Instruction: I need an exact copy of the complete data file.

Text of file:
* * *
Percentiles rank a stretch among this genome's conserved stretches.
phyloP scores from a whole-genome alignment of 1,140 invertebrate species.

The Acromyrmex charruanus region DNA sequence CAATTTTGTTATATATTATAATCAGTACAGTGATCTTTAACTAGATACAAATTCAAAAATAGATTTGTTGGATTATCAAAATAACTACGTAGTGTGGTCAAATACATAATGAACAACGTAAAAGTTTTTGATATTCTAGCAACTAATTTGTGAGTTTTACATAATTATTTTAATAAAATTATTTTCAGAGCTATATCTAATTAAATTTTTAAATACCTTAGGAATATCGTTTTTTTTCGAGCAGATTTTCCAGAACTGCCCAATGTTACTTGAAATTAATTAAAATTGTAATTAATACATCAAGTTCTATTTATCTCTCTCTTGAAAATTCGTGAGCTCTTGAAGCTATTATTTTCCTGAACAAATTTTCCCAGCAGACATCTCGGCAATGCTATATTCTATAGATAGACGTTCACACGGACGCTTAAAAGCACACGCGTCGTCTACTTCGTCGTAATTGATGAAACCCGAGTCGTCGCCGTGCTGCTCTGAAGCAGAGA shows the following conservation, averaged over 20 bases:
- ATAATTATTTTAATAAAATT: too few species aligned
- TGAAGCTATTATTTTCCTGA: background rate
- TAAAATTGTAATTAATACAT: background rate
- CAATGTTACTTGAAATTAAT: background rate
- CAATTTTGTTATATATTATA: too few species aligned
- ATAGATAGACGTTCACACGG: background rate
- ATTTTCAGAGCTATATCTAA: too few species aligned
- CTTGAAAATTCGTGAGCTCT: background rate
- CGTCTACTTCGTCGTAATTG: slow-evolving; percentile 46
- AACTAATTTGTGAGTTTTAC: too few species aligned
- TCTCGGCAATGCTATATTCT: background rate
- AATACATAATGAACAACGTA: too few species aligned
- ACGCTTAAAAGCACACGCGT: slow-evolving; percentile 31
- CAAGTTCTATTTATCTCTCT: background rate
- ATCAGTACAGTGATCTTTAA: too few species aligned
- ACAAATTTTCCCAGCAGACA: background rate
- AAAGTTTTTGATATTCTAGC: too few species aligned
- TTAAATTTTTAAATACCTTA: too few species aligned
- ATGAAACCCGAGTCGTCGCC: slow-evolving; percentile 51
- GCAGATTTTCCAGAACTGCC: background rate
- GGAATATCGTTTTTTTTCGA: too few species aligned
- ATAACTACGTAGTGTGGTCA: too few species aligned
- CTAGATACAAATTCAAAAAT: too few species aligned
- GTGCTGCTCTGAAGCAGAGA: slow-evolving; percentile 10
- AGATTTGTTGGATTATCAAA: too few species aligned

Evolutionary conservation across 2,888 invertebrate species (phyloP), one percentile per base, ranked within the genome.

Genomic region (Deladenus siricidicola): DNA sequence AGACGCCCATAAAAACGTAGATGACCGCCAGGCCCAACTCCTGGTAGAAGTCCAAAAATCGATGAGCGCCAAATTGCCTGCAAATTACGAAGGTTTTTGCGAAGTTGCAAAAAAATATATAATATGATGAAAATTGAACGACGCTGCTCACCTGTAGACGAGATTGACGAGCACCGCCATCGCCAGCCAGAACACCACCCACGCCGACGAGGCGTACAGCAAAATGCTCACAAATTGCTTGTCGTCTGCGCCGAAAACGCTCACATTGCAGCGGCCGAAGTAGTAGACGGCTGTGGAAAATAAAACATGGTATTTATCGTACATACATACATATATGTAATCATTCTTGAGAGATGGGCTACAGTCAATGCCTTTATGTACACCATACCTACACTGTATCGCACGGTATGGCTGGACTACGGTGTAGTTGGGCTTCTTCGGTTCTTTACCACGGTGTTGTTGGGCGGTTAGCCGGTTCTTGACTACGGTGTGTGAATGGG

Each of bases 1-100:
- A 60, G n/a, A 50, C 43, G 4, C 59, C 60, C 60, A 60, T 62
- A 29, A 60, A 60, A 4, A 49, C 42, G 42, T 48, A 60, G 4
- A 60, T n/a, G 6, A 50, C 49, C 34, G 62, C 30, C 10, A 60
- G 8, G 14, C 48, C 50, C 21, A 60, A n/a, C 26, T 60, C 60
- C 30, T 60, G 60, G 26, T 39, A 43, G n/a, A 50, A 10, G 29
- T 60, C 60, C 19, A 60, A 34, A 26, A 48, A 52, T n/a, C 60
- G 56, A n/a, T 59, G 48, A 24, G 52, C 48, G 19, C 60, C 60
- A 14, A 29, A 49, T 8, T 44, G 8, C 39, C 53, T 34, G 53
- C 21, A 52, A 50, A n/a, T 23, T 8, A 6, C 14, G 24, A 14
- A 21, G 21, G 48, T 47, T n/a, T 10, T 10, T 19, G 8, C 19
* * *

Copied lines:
Percentiles rank a stretch among this genome's conserved stretches.
phyloP scores from a whole-genome alignment of 1,140 invertebrate species.

The Acromyrmex charruanus region DNA sequence CAATTTTGTTATATATTATAATCAGTACAGTGATCTTTAACTAGATACAAATTCAAAAATAGATTTGTTGGATTATCAAAATAACTACGTAGTGTGGTCAAATACATAATGAACAACGTAAAAGTTTTTGATATTCTAGCAACTAATTTGTGAGTTTTACATAATTATTTTAATAAAATTATTTTCAGAGCTATATCTAATTAAATTTTTAAATACCTTAGGAATATCGTTTTTTTTCGAGCAGATTTTCCAGAACTGCCCAATGTTACTTGAAATTAATTAAAATTGTAATTAATACATCAAGTTCTATTTATCTCTCTCTTGAAAATTCGTGAGCTCTTGAAGCTATTATTTTCCTGAACAAATTTTCCCAGCAGACATCTCGGCAATGCTATATTCTATAGATAGACGTTCACACGGACGCTTAAAAGCACACGCGTCGTCTACTTCGTCGTAATTGATGAAACCCGAGTCGTCGCCGTGCTGCTCTGAAGCAGAGA shows the following conservation, averaged over 20 bases:
- ATAATTATTTTAATAAAATT: too few species aligned
- TGAAGCTATTATTTTCCTGA: background rate
- TAAAATTGTAATTAATACAT: background rate
- CAATGTTACTTGAAATTAAT: background rate
- CAATTTTGTTATATATTATA: too few species aligned
- ATAGATAGACGTTCACACGG: background rate
- ATTTTCAGAGCTATATCTAA: too few species aligned
- CTTGAAAATTCGTGAGCTCT: background rate
- CGTCTACTTCGTCGTAATTG: slow-evolving; percentile 46
- AACTAATTTGTGAGTTTTAC: too few species aligned
- TCTCGGCAATGCTATATTCT: background rate
- AATACATAATGAACAACGTA: too few species aligned
- ACGCTTAAAAGCACACGCGT: slow-evolving; percentile 31
- CAAGTTCTATTTATCTCTCT: background rate
- ATCAGTACAGTGATCTTTAA: too few species aligned
- ACAAATTTTCCCAGCAGACA: background rate
- AAAGTTTTTGATATTCTAGC: too few species aligned
- TTAAATTTTTAAATACCTTA: too few species aligned
- ATGAAACCCGAGTCGTCGCC: slow-evolving; percentile 51
- GCAGATTTTCCAGAACTGCC: background rate
- GGAATATCGTTTTTTTTCGA: too few species aligned
- ATAACTACGTAGTGTGGTCA: too few species aligned
- CTAGATACAAATTCAAAAAT: too few species aligned
- GTGCTGCTCTGAAGCAGAGA: slow-evolving; percentile 10
- AGATTTGTTGGATTATCAAA: too few species aligned

Evolutionary conservation across 2,888 invertebrate species (phyloP), one percentile per base, ranked within the genome.

Genomic region (Deladenus siricidicola): DNA sequence AGACGCCCATAAAAACGTAGATGACCGCCAGGCCCAACTCCTGGTAGAAGTCCAAAAATCGATGAGCGCCAAATTGCCTGCAAATTACGAAGGTTTTTGCGAAGTTGCAAAAAAATATATAATATGATGAAAATTGAACGACGCTGCTCACCTGTAGACGAGATTGACGAGCACCGCCATCGCCAGCCAGAACACCACCCACGCCGACGAGGCGTACAGCAAAATGCTCACAAATTGCTTGTCGTCTGCGCCGAAAACGCTCACATTGCAGCGGCCGAAGTAGTAGACGGCTGTGGAAAATAAAACATGGTATTTATCGTACATACATACATATATGTAATCATTCTTGAGAGATGGGCTACAGTCAATGCCTTTATGTACACCATACCTACACTGTATCGCACGGTATGGCTGGACTACGGTGTAGTTGGGCTTCTTCGGTTCTTTACCACGGTGTTGTTGGGCGGTTAGCCGGTTCTTGACTACGGTGTGTGAATGGG

Each of bases 1-100:
- A 60, G n/a, A 50, C 43, G 4, C 59, C 60, C 60, A 60, T 62
- A 29, A 60, A 60, A 4, A 49, C 42, G 42, T 48, A 60, G 4
- A 60, T n/a, G 6, A 50, C 49, C 34, G 62, C 30, C 10, A 60
- G 8, G 14, C 48, C 50, C 21, A 60, A n/a, C 26, T 60, C 60
- C 30, T 60, G 60, G 26, T 39, A 43, G n/a, A 50, A 10, G 29
- T 60, C 60, C 19, A 60, A 34, A 26, A 48, A 52, T n/a, C 60
- G 56, A n/a, T 59, G 48, A 24, G 52, C 48, G 19, C 60, C 60
- A 14, A 29, A 49, T 8, T 44, G 8, C 39, C 53, T 34, G 53
- C 21, A 52, A 50, A n/a, T 23, T 8, A 6, C 14, G 24, A 14
- A 21, G 21, G 48, T 47, T n/a, T 10, T 10, T 19, G 8, C 19